CEAD began developing its 3D printing technology based on continuous fiber composites. The CFAM Prime is specifically designed with printing speed and reliability in mind and offers 24/7 production without operator interference – making it well-suited to run production. However, nowadays the company focuses more on their robot-based solution. “I think that applications demanded more of a system that could make a fully functional mold or a fully functional end-part – and not only a one-step process. And we basically manufactured the CFAM prime as a gantry system that was very good at 3D printing but couldn’t do other stuff, which makes it only suited for certain markets. That’s when we started shifting focus towards the development of a hybrid robot-based 3D printing system, using robotics to be more flexible. That’s actually why we called it the AM Flexbot.” Janssen explains.

Flexing muscles

The AM Flexbot is CEAD’s robot-based solution for large-scale additive manufacturing. It combines 3D printing and milling into one automated process. The printer uses Siemens Sinumerik to directly control the Comau robot arm – enabling the accurate operation of the robot arm with 31 axis. Due to its modular design, the AM Flexbot system can be configured with the different print heads they have developed and easily be extended with additional functions such as a larger (heated) print bed, a rotary table, a robot on a track, additional robots or other production processes such as CNC milling, as well as other processes.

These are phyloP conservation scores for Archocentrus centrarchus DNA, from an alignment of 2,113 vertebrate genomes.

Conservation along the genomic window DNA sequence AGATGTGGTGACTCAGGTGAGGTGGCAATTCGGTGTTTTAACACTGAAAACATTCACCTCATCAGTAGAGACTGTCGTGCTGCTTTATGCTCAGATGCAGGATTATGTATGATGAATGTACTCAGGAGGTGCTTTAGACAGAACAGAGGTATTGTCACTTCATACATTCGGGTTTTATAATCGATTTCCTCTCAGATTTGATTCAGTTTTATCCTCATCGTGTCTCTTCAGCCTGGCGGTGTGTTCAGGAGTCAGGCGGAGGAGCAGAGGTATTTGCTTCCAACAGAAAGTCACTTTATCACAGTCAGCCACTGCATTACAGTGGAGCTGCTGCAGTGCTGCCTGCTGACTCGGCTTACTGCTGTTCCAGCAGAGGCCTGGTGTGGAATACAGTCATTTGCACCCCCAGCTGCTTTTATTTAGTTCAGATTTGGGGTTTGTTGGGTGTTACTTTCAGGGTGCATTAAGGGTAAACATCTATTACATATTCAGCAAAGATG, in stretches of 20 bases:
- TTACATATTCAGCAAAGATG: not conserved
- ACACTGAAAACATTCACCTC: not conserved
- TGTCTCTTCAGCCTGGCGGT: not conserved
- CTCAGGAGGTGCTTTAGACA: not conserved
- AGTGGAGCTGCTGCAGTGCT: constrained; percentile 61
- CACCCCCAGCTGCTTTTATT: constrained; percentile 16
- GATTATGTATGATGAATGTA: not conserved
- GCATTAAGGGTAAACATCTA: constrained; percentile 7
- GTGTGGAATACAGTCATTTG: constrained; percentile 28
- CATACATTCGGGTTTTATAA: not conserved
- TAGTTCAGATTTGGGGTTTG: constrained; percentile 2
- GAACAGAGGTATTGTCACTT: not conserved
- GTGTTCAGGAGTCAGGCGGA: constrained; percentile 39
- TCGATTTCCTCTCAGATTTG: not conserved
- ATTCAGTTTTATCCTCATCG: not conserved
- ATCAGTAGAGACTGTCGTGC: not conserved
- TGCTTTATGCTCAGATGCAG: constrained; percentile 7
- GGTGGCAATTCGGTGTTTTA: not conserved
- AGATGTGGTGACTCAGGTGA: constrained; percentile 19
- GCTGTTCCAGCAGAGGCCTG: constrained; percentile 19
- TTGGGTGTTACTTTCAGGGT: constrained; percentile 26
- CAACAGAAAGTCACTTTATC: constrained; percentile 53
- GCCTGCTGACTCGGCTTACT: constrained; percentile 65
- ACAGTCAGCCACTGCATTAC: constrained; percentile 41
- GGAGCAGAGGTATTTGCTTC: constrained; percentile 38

CEAD’s gantry-based hardware offerings also include the BEAD, a collaborative effort between Belotti, a high-performance, multi-axis, CNC machining company and CEAD, BEAD is an all-in-one solution for both large-scale 3D printing as well as precision milling that enables the near net shape of a part to be printed and milled, to the required tolerances with a CNC milling machine.